Elsewhere, the yield on U.S 10’s has fallen -1 bps to +2.99%. In Germany, the 10-year Bund yield is unchanged at +0.45%, while in the U.K, the 10-year Gilt yield has rallied less than -1 bps to +1.53%. The spread of Italy’s 10-year BTP’s over Bunds has narrowed -8 bps.

4. Sterling rallies on Irish border hopes

GBP (£1.3095) trades atop of the psychological £1.31 handle on optimism of progress on the Irish border question ahead of this week’s E.U summit.

E.U chief negotiator Michel Barnier is supposedly working on a plan to minimise physical checks at the Irish border by tracking goods using barcodes on shipping containers.

Note: The first of three Brexit summits will be held on Thursday, and E.U leaders hope a deal can be struck within the next two months.

EUR/USD (€1.1636) little changed. The ‘big’ dollar is expected to remain contained this week due to the absence of Tier 1 U.S data releases, while EUR gains may be capped on ongoing Italian concerns.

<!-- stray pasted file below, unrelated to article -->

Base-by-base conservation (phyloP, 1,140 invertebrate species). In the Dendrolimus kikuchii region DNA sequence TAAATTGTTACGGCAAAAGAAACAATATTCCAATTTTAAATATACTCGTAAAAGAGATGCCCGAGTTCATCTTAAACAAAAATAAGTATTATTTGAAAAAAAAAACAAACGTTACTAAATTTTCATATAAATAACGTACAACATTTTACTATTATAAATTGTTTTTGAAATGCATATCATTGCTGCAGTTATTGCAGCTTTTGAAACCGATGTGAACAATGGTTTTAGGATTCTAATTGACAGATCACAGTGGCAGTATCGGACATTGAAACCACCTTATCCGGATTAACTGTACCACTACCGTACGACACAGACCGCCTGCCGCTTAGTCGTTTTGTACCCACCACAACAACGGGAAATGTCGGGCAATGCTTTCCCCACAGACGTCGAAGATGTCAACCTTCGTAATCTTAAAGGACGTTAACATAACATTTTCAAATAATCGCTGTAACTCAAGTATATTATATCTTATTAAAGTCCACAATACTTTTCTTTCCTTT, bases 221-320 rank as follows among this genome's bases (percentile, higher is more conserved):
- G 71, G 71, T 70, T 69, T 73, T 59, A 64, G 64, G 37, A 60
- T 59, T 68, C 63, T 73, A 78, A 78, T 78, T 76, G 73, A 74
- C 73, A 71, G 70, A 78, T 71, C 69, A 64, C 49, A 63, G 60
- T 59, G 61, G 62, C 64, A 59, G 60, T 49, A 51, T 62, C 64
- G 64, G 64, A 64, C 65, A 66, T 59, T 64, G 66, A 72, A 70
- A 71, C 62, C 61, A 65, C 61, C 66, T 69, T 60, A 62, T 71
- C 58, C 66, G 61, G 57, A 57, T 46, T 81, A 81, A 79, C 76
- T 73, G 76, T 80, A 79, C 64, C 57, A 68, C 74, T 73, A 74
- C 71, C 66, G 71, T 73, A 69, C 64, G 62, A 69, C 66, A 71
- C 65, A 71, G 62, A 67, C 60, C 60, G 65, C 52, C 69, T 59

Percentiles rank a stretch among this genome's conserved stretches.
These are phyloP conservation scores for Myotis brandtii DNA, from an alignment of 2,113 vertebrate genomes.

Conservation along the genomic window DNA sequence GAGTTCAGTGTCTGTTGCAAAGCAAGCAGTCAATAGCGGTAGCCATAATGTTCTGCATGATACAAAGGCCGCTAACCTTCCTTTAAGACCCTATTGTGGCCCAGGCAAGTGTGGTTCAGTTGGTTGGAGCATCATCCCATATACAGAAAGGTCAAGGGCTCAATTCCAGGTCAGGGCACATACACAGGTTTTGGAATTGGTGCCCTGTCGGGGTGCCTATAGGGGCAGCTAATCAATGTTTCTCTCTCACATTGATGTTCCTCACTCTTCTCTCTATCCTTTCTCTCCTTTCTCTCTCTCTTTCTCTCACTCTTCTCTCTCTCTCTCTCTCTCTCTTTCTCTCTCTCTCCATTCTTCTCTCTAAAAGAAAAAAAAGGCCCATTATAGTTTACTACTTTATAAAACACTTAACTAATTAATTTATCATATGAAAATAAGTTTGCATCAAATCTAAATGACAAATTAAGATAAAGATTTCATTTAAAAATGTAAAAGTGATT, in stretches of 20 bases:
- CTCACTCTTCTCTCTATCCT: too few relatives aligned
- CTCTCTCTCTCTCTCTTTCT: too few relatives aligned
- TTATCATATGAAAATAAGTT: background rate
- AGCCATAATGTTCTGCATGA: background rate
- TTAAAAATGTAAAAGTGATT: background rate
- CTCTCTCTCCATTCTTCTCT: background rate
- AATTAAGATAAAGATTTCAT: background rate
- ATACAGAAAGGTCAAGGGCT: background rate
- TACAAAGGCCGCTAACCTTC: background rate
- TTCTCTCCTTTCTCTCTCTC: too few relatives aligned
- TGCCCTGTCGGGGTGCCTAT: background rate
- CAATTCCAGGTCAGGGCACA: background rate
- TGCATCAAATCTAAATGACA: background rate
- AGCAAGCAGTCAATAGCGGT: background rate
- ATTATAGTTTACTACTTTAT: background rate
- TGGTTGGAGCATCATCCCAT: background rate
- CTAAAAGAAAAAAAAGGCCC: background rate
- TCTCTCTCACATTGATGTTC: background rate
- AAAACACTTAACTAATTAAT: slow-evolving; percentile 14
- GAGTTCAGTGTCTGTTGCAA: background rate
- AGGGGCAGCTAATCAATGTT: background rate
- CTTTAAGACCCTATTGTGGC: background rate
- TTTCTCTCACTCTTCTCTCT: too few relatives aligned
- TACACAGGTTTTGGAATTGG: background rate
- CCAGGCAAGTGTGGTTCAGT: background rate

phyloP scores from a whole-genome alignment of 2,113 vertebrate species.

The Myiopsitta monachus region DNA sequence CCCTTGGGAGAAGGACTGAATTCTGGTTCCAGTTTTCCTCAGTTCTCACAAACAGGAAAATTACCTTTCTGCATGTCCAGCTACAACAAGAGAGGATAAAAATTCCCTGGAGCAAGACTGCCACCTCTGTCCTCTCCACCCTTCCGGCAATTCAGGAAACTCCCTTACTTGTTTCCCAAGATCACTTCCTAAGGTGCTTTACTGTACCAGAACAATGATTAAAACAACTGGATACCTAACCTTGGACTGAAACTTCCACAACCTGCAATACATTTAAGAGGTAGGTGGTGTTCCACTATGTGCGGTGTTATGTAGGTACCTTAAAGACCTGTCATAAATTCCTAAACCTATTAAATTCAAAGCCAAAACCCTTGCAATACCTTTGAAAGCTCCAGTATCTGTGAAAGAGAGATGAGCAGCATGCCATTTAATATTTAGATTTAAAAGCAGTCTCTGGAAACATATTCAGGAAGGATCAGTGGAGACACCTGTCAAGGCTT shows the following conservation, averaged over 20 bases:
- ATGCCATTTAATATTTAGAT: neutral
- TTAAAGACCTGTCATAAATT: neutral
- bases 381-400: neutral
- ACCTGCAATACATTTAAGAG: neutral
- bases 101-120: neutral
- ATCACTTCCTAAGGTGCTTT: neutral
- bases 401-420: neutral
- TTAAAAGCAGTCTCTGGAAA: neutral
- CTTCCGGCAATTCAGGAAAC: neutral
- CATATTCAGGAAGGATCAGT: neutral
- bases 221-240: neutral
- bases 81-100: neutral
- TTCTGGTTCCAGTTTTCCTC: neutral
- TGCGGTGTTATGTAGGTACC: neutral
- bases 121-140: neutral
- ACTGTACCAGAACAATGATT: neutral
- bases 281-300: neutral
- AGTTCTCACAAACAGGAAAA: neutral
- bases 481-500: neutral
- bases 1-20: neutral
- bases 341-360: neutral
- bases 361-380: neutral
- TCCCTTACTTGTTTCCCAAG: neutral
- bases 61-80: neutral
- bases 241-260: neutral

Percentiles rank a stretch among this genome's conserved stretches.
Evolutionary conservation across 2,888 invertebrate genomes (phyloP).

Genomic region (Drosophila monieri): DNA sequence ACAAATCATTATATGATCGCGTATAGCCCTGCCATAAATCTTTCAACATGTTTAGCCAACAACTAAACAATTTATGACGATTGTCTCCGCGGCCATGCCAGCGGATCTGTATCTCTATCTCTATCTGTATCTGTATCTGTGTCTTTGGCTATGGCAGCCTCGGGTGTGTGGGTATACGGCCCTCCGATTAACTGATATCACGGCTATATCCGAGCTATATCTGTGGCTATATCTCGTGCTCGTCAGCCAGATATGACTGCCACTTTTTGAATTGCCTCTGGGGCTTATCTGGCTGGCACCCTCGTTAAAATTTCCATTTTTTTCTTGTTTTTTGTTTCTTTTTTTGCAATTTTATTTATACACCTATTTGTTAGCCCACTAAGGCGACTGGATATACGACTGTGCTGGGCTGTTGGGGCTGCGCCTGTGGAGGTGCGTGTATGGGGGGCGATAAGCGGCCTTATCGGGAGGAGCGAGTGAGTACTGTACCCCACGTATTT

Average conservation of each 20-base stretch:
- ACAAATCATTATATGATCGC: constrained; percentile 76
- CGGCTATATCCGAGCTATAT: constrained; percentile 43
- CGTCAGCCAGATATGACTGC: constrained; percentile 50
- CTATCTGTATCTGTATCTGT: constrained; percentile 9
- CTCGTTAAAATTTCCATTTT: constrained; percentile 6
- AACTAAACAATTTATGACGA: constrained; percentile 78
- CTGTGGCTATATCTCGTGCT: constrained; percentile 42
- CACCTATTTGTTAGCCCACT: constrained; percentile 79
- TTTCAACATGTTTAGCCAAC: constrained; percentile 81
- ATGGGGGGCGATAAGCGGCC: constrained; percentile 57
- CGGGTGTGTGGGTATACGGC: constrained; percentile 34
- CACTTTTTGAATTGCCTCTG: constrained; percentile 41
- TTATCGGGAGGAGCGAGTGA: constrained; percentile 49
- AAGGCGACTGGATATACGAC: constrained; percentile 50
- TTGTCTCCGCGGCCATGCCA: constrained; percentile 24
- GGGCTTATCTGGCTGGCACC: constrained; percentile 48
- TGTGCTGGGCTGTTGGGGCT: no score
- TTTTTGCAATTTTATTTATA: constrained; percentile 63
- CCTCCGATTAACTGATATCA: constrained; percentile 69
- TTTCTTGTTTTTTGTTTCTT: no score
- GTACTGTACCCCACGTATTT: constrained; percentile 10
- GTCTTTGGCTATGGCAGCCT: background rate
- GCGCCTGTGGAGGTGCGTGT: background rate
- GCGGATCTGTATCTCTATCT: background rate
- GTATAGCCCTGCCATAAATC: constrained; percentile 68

Emerging market currency’s trade under pressure once again on tariffs threats, with the USD/TRY over +1.6% ($6.2554) higher, while the USD/INR is +0.8% higher as the Reserve Bank of India (RBI) plans over the weekend to curb INR’s fall fail to lift the rupee.

5. Annual inflation down to +2.0% in the euro area

Data this morning from Eurostat showed that the euro area (19 members) annual inflation rate was +2.0% in August, down from +2.1% in July. A year earlier, the rate was +1.5%.

For the European Union (28 members) annual inflation was +2.1% in August, down from +2.2% in July. A year earlier, the rate was +1.7%.

Digging deeper, the lowest annual rates were registered in Denmark (+0.8%), Ireland and Greece (both +0.9%). The highest annual rates were recorded in Romania (+4.7%), Bulgaria (+3.7%), Estonia (+3.5%) and Hungary (+3.4%).

Forex heatmap

Trade Tensions Return as US Tariffs on China Lift Dollar

The dollar bounced back on Friday, after a couple of economic indicator misses this week, the greenback is higher against all major pairs. Major pairs and commodities are lower against the greenback ahead of the weekend. The American currency did not manage to overturn the losses posted during the rest of the week. On a weekly basis the USD is lower against all majors except the Japanese Yen.

A slowdown in the pace of inflation, miss in retail sales expectations and a softer tone on trade from the Trump administration were the three major factors for the softness of the currency.